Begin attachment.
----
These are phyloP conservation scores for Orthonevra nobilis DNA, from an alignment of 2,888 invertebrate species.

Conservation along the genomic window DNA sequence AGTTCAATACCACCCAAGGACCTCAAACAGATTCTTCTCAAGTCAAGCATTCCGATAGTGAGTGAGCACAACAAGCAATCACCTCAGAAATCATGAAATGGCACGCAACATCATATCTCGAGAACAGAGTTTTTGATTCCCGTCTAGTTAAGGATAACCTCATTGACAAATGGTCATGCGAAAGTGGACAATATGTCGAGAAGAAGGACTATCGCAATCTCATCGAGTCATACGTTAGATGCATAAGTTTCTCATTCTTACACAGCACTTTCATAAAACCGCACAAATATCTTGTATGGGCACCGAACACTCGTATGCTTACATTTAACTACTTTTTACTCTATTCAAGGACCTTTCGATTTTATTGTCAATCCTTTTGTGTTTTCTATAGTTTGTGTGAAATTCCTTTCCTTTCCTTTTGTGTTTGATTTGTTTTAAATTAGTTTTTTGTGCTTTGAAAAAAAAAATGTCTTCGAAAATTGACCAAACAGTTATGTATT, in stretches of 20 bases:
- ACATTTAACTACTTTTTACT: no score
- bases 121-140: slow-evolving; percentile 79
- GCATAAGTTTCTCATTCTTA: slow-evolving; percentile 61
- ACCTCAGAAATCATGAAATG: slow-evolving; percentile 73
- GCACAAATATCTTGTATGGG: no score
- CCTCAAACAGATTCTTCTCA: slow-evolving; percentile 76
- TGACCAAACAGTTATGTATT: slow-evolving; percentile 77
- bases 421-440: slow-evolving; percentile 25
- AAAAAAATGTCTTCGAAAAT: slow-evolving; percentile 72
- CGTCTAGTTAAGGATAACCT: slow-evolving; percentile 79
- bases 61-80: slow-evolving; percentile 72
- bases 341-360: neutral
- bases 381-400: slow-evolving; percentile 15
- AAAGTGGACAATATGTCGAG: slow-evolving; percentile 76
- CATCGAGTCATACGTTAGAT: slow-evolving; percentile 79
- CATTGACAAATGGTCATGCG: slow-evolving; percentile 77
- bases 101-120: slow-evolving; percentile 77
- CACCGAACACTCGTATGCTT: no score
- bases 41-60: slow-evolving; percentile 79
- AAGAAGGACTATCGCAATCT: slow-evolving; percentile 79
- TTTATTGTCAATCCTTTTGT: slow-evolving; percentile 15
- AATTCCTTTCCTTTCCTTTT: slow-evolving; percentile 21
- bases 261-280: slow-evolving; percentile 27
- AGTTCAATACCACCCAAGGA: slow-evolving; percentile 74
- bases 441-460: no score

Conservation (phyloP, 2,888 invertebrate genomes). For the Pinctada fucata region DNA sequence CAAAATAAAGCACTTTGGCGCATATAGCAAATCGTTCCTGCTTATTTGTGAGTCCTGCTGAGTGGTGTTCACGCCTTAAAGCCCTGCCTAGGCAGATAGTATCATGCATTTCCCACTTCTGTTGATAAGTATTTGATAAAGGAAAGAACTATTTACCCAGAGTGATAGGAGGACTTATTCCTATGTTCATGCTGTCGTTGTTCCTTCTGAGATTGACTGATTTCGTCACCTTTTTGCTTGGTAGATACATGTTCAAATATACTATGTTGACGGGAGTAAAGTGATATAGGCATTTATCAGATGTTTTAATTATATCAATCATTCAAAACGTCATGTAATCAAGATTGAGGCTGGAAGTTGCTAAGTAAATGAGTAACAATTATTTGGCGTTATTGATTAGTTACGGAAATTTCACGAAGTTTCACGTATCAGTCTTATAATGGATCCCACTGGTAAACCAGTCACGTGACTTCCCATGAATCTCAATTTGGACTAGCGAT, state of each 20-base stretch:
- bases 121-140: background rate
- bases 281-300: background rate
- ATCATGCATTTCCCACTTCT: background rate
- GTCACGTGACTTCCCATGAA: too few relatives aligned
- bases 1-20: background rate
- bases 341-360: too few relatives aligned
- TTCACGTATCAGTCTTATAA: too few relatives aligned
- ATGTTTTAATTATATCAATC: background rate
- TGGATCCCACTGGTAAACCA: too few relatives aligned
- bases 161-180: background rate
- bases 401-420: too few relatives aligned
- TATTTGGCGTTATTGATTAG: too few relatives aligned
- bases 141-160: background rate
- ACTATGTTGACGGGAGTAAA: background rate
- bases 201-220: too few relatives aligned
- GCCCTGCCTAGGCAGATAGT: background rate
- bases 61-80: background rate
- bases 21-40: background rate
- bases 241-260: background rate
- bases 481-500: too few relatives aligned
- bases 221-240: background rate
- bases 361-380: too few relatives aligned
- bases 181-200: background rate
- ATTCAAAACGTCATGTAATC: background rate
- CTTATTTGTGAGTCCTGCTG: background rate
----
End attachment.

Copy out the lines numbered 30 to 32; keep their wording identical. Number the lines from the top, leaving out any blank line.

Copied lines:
- bases 281-300: background rate
- ATCATGCATTTCCCACTTCT: background rate
- GTCACGTGACTTCCCATGAA: too few relatives aligned